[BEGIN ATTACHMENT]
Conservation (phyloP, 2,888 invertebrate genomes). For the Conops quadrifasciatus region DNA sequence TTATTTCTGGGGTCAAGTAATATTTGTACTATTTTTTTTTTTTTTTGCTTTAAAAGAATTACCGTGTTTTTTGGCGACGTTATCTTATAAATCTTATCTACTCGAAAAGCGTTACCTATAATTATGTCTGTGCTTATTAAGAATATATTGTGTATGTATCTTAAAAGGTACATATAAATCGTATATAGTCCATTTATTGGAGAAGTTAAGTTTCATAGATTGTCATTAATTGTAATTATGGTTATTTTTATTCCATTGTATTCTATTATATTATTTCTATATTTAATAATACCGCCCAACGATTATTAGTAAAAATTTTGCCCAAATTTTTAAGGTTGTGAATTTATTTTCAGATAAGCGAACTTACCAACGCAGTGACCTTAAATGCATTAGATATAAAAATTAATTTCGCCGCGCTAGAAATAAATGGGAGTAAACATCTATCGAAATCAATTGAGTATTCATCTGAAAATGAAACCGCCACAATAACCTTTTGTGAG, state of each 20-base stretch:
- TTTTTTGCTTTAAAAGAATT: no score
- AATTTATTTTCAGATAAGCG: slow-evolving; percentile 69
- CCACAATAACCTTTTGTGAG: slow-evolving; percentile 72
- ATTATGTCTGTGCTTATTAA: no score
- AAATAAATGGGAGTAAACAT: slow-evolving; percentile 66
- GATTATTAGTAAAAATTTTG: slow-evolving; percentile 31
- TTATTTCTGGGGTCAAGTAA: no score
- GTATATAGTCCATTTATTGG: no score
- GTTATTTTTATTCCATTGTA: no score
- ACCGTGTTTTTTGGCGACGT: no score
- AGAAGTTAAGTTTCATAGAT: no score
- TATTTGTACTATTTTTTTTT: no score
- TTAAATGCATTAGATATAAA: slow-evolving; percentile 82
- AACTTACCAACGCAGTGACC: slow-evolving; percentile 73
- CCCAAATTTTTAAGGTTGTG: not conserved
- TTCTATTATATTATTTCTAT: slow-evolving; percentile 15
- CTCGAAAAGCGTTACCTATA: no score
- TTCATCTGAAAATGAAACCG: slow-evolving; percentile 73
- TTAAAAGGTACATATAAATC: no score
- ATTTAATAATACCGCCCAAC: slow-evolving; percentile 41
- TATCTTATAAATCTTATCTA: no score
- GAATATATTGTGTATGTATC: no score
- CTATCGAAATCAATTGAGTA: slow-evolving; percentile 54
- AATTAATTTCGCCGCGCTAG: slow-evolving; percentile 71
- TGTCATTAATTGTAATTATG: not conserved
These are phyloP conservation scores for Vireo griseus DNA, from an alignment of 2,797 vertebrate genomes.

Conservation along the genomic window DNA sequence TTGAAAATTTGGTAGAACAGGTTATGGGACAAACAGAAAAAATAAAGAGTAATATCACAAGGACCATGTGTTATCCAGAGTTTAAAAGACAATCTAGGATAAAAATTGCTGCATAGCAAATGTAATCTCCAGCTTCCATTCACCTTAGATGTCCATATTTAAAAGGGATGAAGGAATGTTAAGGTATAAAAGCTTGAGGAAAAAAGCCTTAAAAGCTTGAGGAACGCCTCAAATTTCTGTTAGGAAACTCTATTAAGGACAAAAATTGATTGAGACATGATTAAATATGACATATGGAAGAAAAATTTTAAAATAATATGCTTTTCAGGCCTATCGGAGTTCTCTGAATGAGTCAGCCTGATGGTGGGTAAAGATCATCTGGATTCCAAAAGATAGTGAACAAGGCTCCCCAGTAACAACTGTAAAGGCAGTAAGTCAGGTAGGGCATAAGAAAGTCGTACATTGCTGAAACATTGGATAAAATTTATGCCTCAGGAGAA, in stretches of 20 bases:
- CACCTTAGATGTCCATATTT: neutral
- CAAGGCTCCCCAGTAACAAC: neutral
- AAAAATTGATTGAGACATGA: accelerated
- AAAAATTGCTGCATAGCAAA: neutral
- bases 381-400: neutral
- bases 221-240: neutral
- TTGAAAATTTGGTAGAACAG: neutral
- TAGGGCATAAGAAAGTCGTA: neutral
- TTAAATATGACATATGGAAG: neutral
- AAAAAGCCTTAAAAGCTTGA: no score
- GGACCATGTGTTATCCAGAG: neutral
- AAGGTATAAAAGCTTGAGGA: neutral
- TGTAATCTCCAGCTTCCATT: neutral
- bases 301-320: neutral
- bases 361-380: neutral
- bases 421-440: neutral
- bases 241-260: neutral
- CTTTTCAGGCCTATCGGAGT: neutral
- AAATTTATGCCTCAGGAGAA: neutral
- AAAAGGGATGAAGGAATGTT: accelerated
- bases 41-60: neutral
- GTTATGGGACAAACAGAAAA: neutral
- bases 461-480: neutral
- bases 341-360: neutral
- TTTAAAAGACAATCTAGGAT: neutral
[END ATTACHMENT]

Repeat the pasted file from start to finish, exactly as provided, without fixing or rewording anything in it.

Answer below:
Conservation (phyloP, 2,888 invertebrate genomes). For the Conops quadrifasciatus region DNA sequence TTATTTCTGGGGTCAAGTAATATTTGTACTATTTTTTTTTTTTTTTGCTTTAAAAGAATTACCGTGTTTTTTGGCGACGTTATCTTATAAATCTTATCTACTCGAAAAGCGTTACCTATAATTATGTCTGTGCTTATTAAGAATATATTGTGTATGTATCTTAAAAGGTACATATAAATCGTATATAGTCCATTTATTGGAGAAGTTAAGTTTCATAGATTGTCATTAATTGTAATTATGGTTATTTTTATTCCATTGTATTCTATTATATTATTTCTATATTTAATAATACCGCCCAACGATTATTAGTAAAAATTTTGCCCAAATTTTTAAGGTTGTGAATTTATTTTCAGATAAGCGAACTTACCAACGCAGTGACCTTAAATGCATTAGATATAAAAATTAATTTCGCCGCGCTAGAAATAAATGGGAGTAAACATCTATCGAAATCAATTGAGTATTCATCTGAAAATGAAACCGCCACAATAACCTTTTGTGAG, state of each 20-base stretch:
- TTTTTTGCTTTAAAAGAATT: no score
- AATTTATTTTCAGATAAGCG: slow-evolving; percentile 69
- CCACAATAACCTTTTGTGAG: slow-evolving; percentile 72
- ATTATGTCTGTGCTTATTAA: no score
- AAATAAATGGGAGTAAACAT: slow-evolving; percentile 66
- GATTATTAGTAAAAATTTTG: slow-evolving; percentile 31
- TTATTTCTGGGGTCAAGTAA: no score
- GTATATAGTCCATTTATTGG: no score
- GTTATTTTTATTCCATTGTA: no score
- ACCGTGTTTTTTGGCGACGT: no score
- AGAAGTTAAGTTTCATAGAT: no score
- TATTTGTACTATTTTTTTTT: no score
- TTAAATGCATTAGATATAAA: slow-evolving; percentile 82
- AACTTACCAACGCAGTGACC: slow-evolving; percentile 73
- CCCAAATTTTTAAGGTTGTG: not conserved
- TTCTATTATATTATTTCTAT: slow-evolving; percentile 15
- CTCGAAAAGCGTTACCTATA: no score
- TTCATCTGAAAATGAAACCG: slow-evolving; percentile 73
- TTAAAAGGTACATATAAATC: no score
- ATTTAATAATACCGCCCAAC: slow-evolving; percentile 41
- TATCTTATAAATCTTATCTA: no score
- GAATATATTGTGTATGTATC: no score
- CTATCGAAATCAATTGAGTA: slow-evolving; percentile 54
- AATTAATTTCGCCGCGCTAG: slow-evolving; percentile 71
- TGTCATTAATTGTAATTATG: not conserved
These are phyloP conservation scores for Vireo griseus DNA, from an alignment of 2,797 vertebrate genomes.

Conservation along the genomic window DNA sequence TTGAAAATTTGGTAGAACAGGTTATGGGACAAACAGAAAAAATAAAGAGTAATATCACAAGGACCATGTGTTATCCAGAGTTTAAAAGACAATCTAGGATAAAAATTGCTGCATAGCAAATGTAATCTCCAGCTTCCATTCACCTTAGATGTCCATATTTAAAAGGGATGAAGGAATGTTAAGGTATAAAAGCTTGAGGAAAAAAGCCTTAAAAGCTTGAGGAACGCCTCAAATTTCTGTTAGGAAACTCTATTAAGGACAAAAATTGATTGAGACATGATTAAATATGACATATGGAAGAAAAATTTTAAAATAATATGCTTTTCAGGCCTATCGGAGTTCTCTGAATGAGTCAGCCTGATGGTGGGTAAAGATCATCTGGATTCCAAAAGATAGTGAACAAGGCTCCCCAGTAACAACTGTAAAGGCAGTAAGTCAGGTAGGGCATAAGAAAGTCGTACATTGCTGAAACATTGGATAAAATTTATGCCTCAGGAGAA, in stretches of 20 bases:
- CACCTTAGATGTCCATATTT: neutral
- CAAGGCTCCCCAGTAACAAC: neutral
- AAAAATTGATTGAGACATGA: accelerated
- AAAAATTGCTGCATAGCAAA: neutral
- bases 381-400: neutral
- bases 221-240: neutral
- TTGAAAATTTGGTAGAACAG: neutral
- TAGGGCATAAGAAAGTCGTA: neutral
- TTAAATATGACATATGGAAG: neutral
- AAAAAGCCTTAAAAGCTTGA: no score
- GGACCATGTGTTATCCAGAG: neutral
- AAGGTATAAAAGCTTGAGGA: neutral
- TGTAATCTCCAGCTTCCATT: neutral
- bases 301-320: neutral
- bases 361-380: neutral
- bases 421-440: neutral
- bases 241-260: neutral
- CTTTTCAGGCCTATCGGAGT: neutral
- AAATTTATGCCTCAGGAGAA: neutral
- AAAAGGGATGAAGGAATGTT: accelerated
- bases 41-60: neutral
- GTTATGGGACAAACAGAAAA: neutral
- bases 461-480: neutral
- bases 341-360: neutral
- TTTAAAAGACAATCTAGGAT: neutral